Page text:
1-5 Detailed Investigation of Radionuclide Distributions in the Environment

-Construction of Soil Deposition Map and Dose Rate Map-

Fig.1-10 Cs-137 deposition map

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Fig.1-10 Cs-137 deposition map

Ranges of activity per area are shown by colors according to the results averaged over five samples collected at one location and normalized to that on June 14, 2011.

In the accident at the TEPCO’s Fukushima Daiichi NPS, large amounts of radionuclides were released into the atmosphere and deposited on ground over wide areas. To properly estimate the effects of released radionuclides on the environment and on human health over long time periods and implement appropriate countermeasures, it is necessary to obtain detailed information about regional distribution of deposited radionuclides and dose rates in air. Since the accident occurred, a large number of environmental monitoring data have been accumulated by many organizations, including the Ministry of Education, Sports, Science and Technology (MEXT). However, variations in method, accuracy, location, and dates exist between different sets of monitoring data, making it difficult to integrate the data into maps.

Considering these factors, both MEXT and researchers suggested that radionuclide deposition maps should be constructed as soon as possible based on reliable and large-scale monitoring activities. Thus, JAEA conducted a mapping project in collaboration with many universities and research institutes. More than 400 people took part in soil sample collection and more than 300 people participated in analysis of the collected samples.

Radionuclide deposition maps were constructed for Cs-137, Cs-134, I-131, Te-129 m, Ag-110 m, Pu-238, Pu-239+240, Sr-89, and Sr-90 according to analyses of soil samples collected at about 2200 locations. Furthermore, a dose rate distribution map at 1 m height (based on measurements at soil sampling locations) and dose rate distribution maps for roads based on carborne surveys conducted over 17000 km were also prepared.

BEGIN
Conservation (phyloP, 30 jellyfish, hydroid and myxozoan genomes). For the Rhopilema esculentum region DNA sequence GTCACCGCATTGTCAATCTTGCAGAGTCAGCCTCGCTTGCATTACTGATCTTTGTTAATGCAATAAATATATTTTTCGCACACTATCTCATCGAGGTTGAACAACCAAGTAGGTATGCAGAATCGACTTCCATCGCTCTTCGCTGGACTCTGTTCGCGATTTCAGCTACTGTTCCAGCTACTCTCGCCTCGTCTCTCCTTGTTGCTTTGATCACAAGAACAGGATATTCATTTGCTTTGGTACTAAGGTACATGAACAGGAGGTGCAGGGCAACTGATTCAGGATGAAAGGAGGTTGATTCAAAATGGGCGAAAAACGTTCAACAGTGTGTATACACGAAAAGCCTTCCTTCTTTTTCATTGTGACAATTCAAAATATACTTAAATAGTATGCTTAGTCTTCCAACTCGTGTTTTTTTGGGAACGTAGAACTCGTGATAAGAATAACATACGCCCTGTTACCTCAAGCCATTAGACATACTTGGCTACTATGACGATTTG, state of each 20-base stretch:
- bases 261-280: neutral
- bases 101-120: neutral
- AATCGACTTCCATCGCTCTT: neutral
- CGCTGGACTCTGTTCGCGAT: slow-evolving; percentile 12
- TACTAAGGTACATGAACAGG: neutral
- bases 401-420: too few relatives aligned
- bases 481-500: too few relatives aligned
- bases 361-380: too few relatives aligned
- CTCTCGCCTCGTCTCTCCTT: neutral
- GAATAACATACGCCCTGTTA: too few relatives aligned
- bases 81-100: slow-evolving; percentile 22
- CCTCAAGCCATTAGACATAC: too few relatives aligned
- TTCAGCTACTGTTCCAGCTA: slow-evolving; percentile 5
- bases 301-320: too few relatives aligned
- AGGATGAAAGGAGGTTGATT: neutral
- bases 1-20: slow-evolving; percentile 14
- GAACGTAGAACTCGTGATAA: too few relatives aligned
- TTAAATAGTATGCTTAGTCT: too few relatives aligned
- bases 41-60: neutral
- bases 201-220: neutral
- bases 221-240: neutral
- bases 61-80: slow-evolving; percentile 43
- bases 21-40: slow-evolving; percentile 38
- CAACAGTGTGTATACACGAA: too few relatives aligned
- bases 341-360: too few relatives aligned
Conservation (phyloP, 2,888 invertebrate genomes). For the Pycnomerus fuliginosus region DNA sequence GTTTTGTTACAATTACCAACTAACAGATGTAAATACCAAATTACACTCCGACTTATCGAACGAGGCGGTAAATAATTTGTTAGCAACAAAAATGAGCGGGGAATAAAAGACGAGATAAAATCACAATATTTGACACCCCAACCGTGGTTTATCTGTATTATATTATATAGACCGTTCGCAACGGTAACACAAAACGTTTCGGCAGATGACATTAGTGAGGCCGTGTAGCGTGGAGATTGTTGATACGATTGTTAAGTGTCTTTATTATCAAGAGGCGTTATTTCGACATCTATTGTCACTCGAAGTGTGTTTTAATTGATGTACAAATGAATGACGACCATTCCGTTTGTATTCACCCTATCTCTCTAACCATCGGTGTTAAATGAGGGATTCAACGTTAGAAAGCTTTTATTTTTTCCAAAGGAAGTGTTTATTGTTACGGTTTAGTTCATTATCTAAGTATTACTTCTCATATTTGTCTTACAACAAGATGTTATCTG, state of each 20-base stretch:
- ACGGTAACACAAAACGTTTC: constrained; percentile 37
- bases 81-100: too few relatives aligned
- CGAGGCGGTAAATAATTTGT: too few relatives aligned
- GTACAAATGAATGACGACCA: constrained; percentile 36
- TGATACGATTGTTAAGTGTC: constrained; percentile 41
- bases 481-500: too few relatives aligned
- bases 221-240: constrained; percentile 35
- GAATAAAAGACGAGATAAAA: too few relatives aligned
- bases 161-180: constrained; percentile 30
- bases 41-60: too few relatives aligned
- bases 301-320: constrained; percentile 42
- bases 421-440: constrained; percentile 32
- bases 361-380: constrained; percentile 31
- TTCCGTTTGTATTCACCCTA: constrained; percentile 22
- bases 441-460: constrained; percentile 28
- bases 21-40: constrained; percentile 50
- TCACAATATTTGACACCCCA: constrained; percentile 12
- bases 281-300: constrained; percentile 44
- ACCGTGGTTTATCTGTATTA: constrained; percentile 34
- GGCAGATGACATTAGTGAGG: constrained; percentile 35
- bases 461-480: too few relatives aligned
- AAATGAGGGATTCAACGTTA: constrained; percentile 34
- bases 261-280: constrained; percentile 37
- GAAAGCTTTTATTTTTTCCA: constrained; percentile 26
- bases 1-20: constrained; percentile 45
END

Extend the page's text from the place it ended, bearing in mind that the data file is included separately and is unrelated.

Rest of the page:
Fig.1-10 presents the completed Cs-137 deposition map, indicating Cs-137 activity per ground area (Bq/m2). It is clear that the region to the northwest of the Fukushima site is highly contaminated and that the middle part of Fukushima Prefecture (referred to as Nakadori) is highly contaminated. Furthermore, we were able to construct a novel I-131 deposition map, even though statistically significant data were obtained for I-131 at fewer locations than for cesium.

These maps have been utilized as basic data to evaluate the consequences of the accident and related countermeasures. JAEA will continue to manage a database, which will keep the obtained data secure; JAEA will also provide the data in desired formats and contribute to the investigation of countermeasures.

The work was implemented under commission of the Ministry of Education, Culture, Sports, Science and Technology of Japan (MEXT).


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